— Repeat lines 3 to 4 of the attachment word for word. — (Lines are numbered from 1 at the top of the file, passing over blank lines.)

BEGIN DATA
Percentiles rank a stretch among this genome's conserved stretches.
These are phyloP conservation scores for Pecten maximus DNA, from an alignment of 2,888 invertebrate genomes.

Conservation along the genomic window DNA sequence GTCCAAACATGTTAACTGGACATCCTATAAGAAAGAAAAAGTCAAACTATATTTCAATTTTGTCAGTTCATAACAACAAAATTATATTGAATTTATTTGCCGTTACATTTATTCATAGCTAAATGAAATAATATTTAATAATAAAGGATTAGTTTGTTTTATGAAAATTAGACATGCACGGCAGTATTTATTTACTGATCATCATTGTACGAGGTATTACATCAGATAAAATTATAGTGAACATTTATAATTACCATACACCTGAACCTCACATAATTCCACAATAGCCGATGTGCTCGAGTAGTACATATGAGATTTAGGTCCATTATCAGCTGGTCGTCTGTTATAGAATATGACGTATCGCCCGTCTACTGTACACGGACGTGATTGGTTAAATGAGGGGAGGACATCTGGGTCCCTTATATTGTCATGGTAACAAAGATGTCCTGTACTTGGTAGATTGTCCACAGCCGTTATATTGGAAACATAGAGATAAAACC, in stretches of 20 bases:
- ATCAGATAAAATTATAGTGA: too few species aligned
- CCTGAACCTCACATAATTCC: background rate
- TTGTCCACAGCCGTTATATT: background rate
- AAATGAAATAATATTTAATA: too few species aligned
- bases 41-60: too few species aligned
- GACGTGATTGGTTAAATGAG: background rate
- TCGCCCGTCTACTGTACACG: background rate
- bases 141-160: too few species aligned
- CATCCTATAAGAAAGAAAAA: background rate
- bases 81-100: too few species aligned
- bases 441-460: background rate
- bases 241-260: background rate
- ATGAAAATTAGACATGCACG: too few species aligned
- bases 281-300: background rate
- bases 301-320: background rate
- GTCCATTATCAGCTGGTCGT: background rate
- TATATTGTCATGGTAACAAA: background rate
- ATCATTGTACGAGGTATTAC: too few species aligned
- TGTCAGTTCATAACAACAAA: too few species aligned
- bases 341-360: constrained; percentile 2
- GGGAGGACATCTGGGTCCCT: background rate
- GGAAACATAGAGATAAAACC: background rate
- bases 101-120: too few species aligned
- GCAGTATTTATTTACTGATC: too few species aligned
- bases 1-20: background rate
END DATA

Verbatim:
Conservation along the genomic window DNA sequence GTCCAAACATGTTAACTGGACATCCTATAAGAAAGAAAAAGTCAAACTATATTTCAATTTTGTCAGTTCATAACAACAAAATTATATTGAATTTATTTGCCGTTACATTTATTCATAGCTAAATGAAATAATATTTAATAATAAAGGATTAGTTTGTTTTATGAAAATTAGACATGCACGGCAGTATTTATTTACTGATCATCATTGTACGAGGTATTACATCAGATAAAATTATAGTGAACATTTATAATTACCATACACCTGAACCTCACATAATTCCACAATAGCCGATGTGCTCGAGTAGTACATATGAGATTTAGGTCCATTATCAGCTGGTCGTCTGTTATAGAATATGACGTATCGCCCGTCTACTGTACACGGACGTGATTGGTTAAATGAGGGGAGGACATCTGGGTCCCTTATATTGTCATGGTAACAAAGATGTCCTGTACTTGGTAGATTGTCCACAGCCGTTATATTGGAAACATAGAGATAAAACC, in stretches of 20 bases:
- ATCAGATAAAATTATAGTGA: too few species aligned